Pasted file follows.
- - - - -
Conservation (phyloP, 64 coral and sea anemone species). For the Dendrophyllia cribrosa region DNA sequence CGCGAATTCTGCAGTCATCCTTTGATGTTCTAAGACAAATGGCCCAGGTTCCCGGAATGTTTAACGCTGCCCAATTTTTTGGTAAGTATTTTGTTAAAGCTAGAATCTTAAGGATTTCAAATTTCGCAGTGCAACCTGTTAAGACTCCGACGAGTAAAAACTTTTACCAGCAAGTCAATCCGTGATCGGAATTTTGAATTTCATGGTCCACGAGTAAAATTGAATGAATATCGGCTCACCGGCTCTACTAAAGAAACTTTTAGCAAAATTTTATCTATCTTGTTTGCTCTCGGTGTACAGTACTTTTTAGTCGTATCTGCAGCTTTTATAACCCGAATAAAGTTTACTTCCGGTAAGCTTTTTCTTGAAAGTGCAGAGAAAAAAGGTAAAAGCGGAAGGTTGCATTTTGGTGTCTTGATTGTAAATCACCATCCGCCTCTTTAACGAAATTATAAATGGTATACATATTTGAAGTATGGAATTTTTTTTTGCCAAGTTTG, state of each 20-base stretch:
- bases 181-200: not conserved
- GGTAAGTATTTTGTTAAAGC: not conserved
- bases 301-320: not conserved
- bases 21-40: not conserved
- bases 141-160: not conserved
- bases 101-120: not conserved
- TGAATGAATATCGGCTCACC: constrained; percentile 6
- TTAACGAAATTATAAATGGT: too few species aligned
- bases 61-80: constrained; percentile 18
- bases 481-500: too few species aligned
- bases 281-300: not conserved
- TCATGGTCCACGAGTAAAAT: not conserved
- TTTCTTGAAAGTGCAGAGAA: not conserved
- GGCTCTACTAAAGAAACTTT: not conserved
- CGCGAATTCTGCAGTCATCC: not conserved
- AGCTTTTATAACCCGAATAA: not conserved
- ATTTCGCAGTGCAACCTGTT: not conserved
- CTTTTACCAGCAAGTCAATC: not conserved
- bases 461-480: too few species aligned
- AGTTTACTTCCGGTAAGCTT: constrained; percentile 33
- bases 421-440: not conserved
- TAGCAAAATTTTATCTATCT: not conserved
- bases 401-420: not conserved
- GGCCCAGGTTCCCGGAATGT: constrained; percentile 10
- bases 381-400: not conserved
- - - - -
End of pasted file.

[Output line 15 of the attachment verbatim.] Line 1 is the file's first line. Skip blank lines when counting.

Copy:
- GGCTCTACTAAAGAAACTTT: not conserved